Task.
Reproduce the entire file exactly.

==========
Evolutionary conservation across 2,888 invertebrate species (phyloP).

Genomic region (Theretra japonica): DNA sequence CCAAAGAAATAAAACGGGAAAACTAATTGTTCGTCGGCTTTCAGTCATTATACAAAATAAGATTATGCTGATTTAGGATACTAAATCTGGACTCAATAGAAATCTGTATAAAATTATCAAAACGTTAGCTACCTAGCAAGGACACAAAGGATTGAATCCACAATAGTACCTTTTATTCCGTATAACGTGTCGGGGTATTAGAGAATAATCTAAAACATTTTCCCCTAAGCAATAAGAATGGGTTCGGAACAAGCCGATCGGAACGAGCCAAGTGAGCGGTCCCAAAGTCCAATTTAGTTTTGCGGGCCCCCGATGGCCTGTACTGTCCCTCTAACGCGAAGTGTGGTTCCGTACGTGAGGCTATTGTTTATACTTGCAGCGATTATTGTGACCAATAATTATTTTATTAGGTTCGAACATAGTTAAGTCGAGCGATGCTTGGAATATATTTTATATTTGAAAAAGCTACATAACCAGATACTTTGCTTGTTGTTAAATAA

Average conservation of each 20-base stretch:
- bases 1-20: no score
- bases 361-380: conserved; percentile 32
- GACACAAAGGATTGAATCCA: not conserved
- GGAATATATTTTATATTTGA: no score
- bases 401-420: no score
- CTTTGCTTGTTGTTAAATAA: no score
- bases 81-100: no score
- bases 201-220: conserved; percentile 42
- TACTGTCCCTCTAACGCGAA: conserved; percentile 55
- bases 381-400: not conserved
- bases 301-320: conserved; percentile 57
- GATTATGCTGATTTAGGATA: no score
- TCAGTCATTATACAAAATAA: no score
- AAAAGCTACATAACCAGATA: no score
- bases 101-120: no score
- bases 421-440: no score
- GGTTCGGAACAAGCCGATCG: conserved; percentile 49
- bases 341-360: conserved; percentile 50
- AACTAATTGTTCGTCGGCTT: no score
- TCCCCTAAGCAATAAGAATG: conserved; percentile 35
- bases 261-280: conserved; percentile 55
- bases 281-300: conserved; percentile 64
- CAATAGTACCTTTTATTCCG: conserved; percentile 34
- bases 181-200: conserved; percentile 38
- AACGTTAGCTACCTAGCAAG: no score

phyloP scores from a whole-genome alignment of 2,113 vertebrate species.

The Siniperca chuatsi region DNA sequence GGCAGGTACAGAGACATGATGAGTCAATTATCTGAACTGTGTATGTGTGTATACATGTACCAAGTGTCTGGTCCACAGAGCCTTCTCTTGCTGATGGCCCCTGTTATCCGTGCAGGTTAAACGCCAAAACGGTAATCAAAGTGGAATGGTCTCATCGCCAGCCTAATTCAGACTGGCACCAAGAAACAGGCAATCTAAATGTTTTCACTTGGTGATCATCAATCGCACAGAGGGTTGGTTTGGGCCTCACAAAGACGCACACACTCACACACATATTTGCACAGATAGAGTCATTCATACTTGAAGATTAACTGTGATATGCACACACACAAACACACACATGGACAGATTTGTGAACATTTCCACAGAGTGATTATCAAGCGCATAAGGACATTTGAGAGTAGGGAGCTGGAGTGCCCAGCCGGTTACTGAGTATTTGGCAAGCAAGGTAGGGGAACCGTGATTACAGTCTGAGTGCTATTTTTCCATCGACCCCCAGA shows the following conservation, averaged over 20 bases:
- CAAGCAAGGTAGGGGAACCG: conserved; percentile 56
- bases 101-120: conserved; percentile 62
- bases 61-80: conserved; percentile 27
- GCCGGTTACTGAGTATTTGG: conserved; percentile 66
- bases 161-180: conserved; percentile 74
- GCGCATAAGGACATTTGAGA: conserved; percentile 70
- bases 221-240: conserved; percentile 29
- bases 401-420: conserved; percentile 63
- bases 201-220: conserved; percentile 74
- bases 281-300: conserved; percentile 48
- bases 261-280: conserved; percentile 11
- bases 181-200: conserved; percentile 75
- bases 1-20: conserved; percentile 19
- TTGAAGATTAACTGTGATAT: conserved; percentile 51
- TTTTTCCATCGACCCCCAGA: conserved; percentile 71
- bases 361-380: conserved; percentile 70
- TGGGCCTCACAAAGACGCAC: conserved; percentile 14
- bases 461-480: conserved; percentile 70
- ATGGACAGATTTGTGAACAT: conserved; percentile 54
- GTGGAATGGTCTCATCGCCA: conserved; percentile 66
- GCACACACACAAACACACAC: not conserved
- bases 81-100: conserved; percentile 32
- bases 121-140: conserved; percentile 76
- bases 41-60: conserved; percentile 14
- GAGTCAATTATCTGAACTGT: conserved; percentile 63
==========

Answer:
Evolutionary conservation across 2,888 invertebrate species (phyloP).

Genomic region (Theretra japonica): DNA sequence CCAAAGAAATAAAACGGGAAAACTAATTGTTCGTCGGCTTTCAGTCATTATACAAAATAAGATTATGCTGATTTAGGATACTAAATCTGGACTCAATAGAAATCTGTATAAAATTATCAAAACGTTAGCTACCTAGCAAGGACACAAAGGATTGAATCCACAATAGTACCTTTTATTCCGTATAACGTGTCGGGGTATTAGAGAATAATCTAAAACATTTTCCCCTAAGCAATAAGAATGGGTTCGGAACAAGCCGATCGGAACGAGCCAAGTGAGCGGTCCCAAAGTCCAATTTAGTTTTGCGGGCCCCCGATGGCCTGTACTGTCCCTCTAACGCGAAGTGTGGTTCCGTACGTGAGGCTATTGTTTATACTTGCAGCGATTATTGTGACCAATAATTATTTTATTAGGTTCGAACATAGTTAAGTCGAGCGATGCTTGGAATATATTTTATATTTGAAAAAGCTACATAACCAGATACTTTGCTTGTTGTTAAATAA

Average conservation of each 20-base stretch:
- bases 1-20: no score
- bases 361-380: conserved; percentile 32
- GACACAAAGGATTGAATCCA: not conserved
- GGAATATATTTTATATTTGA: no score
- bases 401-420: no score
- CTTTGCTTGTTGTTAAATAA: no score
- bases 81-100: no score
- bases 201-220: conserved; percentile 42
- TACTGTCCCTCTAACGCGAA: conserved; percentile 55
- bases 381-400: not conserved
- bases 301-320: conserved; percentile 57
- GATTATGCTGATTTAGGATA: no score
- TCAGTCATTATACAAAATAA: no score
- AAAAGCTACATAACCAGATA: no score
- bases 101-120: no score
- bases 421-440: no score
- GGTTCGGAACAAGCCGATCG: conserved; percentile 49
- bases 341-360: conserved; percentile 50
- AACTAATTGTTCGTCGGCTT: no score
- TCCCCTAAGCAATAAGAATG: conserved; percentile 35
- bases 261-280: conserved; percentile 55
- bases 281-300: conserved; percentile 64
- CAATAGTACCTTTTATTCCG: conserved; percentile 34
- bases 181-200: conserved; percentile 38
- AACGTTAGCTACCTAGCAAG: no score

phyloP scores from a whole-genome alignment of 2,113 vertebrate species.

The Siniperca chuatsi region DNA sequence GGCAGGTACAGAGACATGATGAGTCAATTATCTGAACTGTGTATGTGTGTATACATGTACCAAGTGTCTGGTCCACAGAGCCTTCTCTTGCTGATGGCCCCTGTTATCCGTGCAGGTTAAACGCCAAAACGGTAATCAAAGTGGAATGGTCTCATCGCCAGCCTAATTCAGACTGGCACCAAGAAACAGGCAATCTAAATGTTTTCACTTGGTGATCATCAATCGCACAGAGGGTTGGTTTGGGCCTCACAAAGACGCACACACTCACACACATATTTGCACAGATAGAGTCATTCATACTTGAAGATTAACTGTGATATGCACACACACAAACACACACATGGACAGATTTGTGAACATTTCCACAGAGTGATTATCAAGCGCATAAGGACATTTGAGAGTAGGGAGCTGGAGTGCCCAGCCGGTTACTGAGTATTTGGCAAGCAAGGTAGGGGAACCGTGATTACAGTCTGAGTGCTATTTTTCCATCGACCCCCAGA shows the following conservation, averaged over 20 bases:
- CAAGCAAGGTAGGGGAACCG: conserved; percentile 56
- bases 101-120: conserved; percentile 62
- bases 61-80: conserved; percentile 27
- GCCGGTTACTGAGTATTTGG: conserved; percentile 66
- bases 161-180: conserved; percentile 74
- GCGCATAAGGACATTTGAGA: conserved; percentile 70
- bases 221-240: conserved; percentile 29
- bases 401-420: conserved; percentile 63
- bases 201-220: conserved; percentile 74
- bases 281-300: conserved; percentile 48
- bases 261-280: conserved; percentile 11
- bases 181-200: conserved; percentile 75
- bases 1-20: conserved; percentile 19
- TTGAAGATTAACTGTGATAT: conserved; percentile 51
- TTTTTCCATCGACCCCCAGA: conserved; percentile 71
- bases 361-380: conserved; percentile 70
- TGGGCCTCACAAAGACGCAC: conserved; percentile 14
- bases 461-480: conserved; percentile 70
- ATGGACAGATTTGTGAACAT: conserved; percentile 54
- GTGGAATGGTCTCATCGCCA: conserved; percentile 66
- GCACACACACAAACACACAC: not conserved
- bases 81-100: conserved; percentile 32
- bases 121-140: conserved; percentile 76
- bases 41-60: conserved; percentile 14
- GAGTCAATTATCTGAACTGT: conserved; percentile 63